Chlorophytum comosum "Spider plant" Complete Care Guide
While I was thinking about how to begin my post about the spider plant and in particular about the characteristics that differentiate it from other house plants, the following thought came to my mind: “the spider plant, with its bushy green and white leaves and shoots of little new plants hanging down, makes every room that it grows in seem quieter and more homely”. Apart from being easy to grow, it is precisely this feature that explains why there is always at least one specimen of this popular plant in my home.
A lot of scientific has been carried out about the air cleaning properties of this plant over the years, NASA published a study in 1989 and according to the results the spider plant performed the best. There have also been links between the the “Spider Plant and reducing “Sick Building Syndrome” (SBD).
You will be glad to hear that Chlorophytum comosum “Spider Plant” is non poisonous to us humans, cats and dogs.
The spider plant (sometimes also referred to as the airplane plant) is another flower I will describe which can be grown by literally anybody. It is a plant that requires very little attention and that will tolerate a great deal of neglect. This does not of course mean that it will survive in any conditions – you will have to satisfy at least its most basic needs.
Let us begin with light. The spider plant grows very well in a strongly lit place but it also does pretty well in places where the light is not so intensive, but it must not be left in the dark. However, the colour of the plant will depend on the light’s intensity. In a strongly lit place, the leaves of the spider plant will be brighter and the white stripe in the middle wide, whereas in a spot with more scattered light the leaves will be a darker green and the bright stripe in the middle narrower.
I myself try to keep the airplane plant in a bright enough place but not one that is in direct sunlight. Firstly, the livelier colours appeal to me more. Secondly, and maybe even more significantly, the tips of the leaves of chlorophytum are more prone to dry out in strongly lit places, especially when appropriate moisturising of the soil and air humidity cannot be guaranteed.
Talking of moisturising, water the spider plant only when the soil it stands in becomes dry. Do not, however, postpone the watering for too long, because a long period of drought, especially in summer, very often leads to the yellowing of the leaf tips and to the spider plant losing its good looks. You can additionally minimise the risk of a situation like that by increasing the humidity of the air by e.g. sprinkling the plant with water.
Here I would like to refer back to what I wrote in the post about the basics of house plant care, namely, that a short period of drought is in general less harmful for plants than overabundant watering.
This rule is most certainly true in the case of the spider plant, therefore do not water it until the soil it stands in dries out. Otherwise, the plant’s roots can rot and, as a result of this, the flower will probably die.
You do not particularly need to worry about fertilising the spider plant. You can add some fertiliser for green plants to the water once a week during the summer time for the plant to grow better.
The airplane plant does not have any special requirements as to the temperature of the air. It can bear a fall to as low as 0℃ (32℉), and this makes it a flower that can be successfully grown as a balcony or flowerbed plant during the warmer months, all the more so because it is a plant that likes fresh air.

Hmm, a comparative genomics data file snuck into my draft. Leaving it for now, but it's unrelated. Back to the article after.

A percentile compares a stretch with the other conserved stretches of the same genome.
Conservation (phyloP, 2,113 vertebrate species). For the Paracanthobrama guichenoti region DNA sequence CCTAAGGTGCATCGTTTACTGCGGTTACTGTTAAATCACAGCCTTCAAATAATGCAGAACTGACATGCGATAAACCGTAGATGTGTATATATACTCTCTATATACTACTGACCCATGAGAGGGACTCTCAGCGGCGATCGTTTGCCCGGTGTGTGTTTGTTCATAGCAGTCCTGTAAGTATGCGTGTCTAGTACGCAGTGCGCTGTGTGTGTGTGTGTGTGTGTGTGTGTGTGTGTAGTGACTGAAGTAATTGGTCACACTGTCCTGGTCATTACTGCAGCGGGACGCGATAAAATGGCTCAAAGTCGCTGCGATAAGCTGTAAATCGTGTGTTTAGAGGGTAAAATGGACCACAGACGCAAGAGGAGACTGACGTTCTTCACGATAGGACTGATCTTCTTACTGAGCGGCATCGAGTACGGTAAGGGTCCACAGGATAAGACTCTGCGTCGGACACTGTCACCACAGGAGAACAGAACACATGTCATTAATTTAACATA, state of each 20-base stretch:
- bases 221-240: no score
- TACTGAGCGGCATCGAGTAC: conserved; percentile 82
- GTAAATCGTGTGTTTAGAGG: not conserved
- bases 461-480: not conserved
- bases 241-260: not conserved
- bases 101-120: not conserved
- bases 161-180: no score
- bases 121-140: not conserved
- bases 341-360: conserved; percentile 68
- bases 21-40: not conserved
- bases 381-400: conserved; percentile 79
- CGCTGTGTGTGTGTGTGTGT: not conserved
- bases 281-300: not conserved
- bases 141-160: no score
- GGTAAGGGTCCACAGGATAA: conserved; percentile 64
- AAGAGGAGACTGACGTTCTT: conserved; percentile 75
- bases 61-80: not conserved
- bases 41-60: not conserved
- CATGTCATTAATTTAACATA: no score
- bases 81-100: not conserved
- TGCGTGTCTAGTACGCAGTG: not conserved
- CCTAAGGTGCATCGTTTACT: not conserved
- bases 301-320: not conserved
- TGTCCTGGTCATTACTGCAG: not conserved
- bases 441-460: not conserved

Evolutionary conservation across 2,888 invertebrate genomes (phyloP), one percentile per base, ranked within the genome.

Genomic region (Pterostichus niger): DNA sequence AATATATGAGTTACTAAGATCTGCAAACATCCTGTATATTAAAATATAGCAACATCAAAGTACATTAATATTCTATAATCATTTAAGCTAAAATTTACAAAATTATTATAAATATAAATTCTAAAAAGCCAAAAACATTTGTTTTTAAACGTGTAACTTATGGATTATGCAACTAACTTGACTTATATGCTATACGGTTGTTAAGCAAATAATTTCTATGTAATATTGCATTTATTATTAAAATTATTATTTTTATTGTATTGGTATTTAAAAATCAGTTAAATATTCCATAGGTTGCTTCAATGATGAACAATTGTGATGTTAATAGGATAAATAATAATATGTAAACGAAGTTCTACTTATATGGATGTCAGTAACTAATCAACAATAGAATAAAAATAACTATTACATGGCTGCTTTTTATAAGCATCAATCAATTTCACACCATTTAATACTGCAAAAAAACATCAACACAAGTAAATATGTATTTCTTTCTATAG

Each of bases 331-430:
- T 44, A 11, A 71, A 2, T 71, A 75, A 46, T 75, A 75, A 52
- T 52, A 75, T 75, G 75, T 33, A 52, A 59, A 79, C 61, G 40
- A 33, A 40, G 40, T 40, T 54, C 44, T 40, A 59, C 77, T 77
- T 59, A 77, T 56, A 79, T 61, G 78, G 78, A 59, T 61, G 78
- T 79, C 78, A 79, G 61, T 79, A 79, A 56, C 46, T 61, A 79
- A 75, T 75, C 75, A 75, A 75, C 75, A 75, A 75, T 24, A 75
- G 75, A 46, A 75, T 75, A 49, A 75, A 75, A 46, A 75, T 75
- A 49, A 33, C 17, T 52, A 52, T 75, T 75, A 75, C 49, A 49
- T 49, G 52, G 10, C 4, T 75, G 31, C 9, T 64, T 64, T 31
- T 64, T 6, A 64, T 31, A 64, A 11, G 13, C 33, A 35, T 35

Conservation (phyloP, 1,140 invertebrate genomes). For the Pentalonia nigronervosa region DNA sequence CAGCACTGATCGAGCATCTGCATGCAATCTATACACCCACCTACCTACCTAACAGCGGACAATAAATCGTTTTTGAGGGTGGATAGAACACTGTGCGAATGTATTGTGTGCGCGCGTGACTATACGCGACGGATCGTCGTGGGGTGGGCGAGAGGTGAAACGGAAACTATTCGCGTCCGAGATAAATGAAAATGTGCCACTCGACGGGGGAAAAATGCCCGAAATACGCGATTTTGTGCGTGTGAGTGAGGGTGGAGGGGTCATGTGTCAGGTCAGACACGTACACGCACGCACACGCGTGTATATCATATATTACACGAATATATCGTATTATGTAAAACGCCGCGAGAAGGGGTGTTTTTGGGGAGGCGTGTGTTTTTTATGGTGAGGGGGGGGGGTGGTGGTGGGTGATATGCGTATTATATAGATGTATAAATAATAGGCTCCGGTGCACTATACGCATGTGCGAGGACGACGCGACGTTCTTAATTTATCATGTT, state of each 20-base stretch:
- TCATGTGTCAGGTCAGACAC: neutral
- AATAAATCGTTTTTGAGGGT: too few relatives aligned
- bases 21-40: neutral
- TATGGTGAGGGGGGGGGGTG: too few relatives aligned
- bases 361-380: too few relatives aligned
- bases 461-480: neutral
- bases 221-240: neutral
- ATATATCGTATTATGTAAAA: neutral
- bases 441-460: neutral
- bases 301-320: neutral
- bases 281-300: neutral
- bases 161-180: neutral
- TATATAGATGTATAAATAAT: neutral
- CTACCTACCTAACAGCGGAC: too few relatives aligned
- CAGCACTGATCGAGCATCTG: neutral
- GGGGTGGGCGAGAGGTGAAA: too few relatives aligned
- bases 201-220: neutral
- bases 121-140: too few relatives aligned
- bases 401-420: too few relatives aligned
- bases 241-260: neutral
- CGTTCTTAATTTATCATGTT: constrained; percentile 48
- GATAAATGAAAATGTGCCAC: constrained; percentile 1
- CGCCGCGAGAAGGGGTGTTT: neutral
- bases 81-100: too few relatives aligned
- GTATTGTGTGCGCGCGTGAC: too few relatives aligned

The simplest way of propagating the spider plant is by rooting the plantlets (the young plants sprouting out of the shoots I described earlier) or by division of the root cluster. The spider plant grows quite fast – a plant obtained from a young plantlet will fill up a 10 cm (4 in) diameter pot after about a year. It is worth propagating the spider plant every few years to enable the old fading specimen to change into a new, bushy one.
And finally, a few words about repotting. Chlorophytum fills up the pot quite fast with thick fleshy roots. It is probably thanks to their big capacity and to the water aggregated in them, that the spider plant is able to survive short periods of drought. Because the roots of the plant grow quite fast, try to repot it to a bigger (about 2-3cm/ 1in) pot once a year, or divide it into two smaller specimens (by dividing the root cluster in the middle and placing the two parts of the flower in separate pots).
The most widely known and typical species of the spider plant is Chlorophytum comosum “Vittatum” (or Variegatum). It is a plant with long (20-40 cm/ 7-16 in), narrow (to 2,5 cm/ 1 in) green leaves with a white stripe in the middle. As I have already mentioned, the colour of the plant is less vivid in more intense light, and the bright stripe in the middle becomes wider.
From time to time the plant sprouts long thin creamy shoots with modest little flowers at their ends. After some time the flowers disappear and a new plant starts to develop in their place – you can root it and get a new autonomous plant this way. However, if you leave a lot of such shoots on the plant and put it somewhere higher (e.g. in hanging basket), then you will get a very attractive looking flower with several dangling leaf clusters arching down.
The plant can reach about 50 cm (20 in) in height and diameter after a few years.
The spider plant comes from South Africa. It was introduced as a house plant in England for the first time in the middle of the 19-th century.
The species’ name chlorophytum just means “a green plant”, and this is the colour of the leaves of the base species.
In English the spider plant is also known as the airplane plant, St. Bernard’s lily, spider ivy, or the ribbon plant.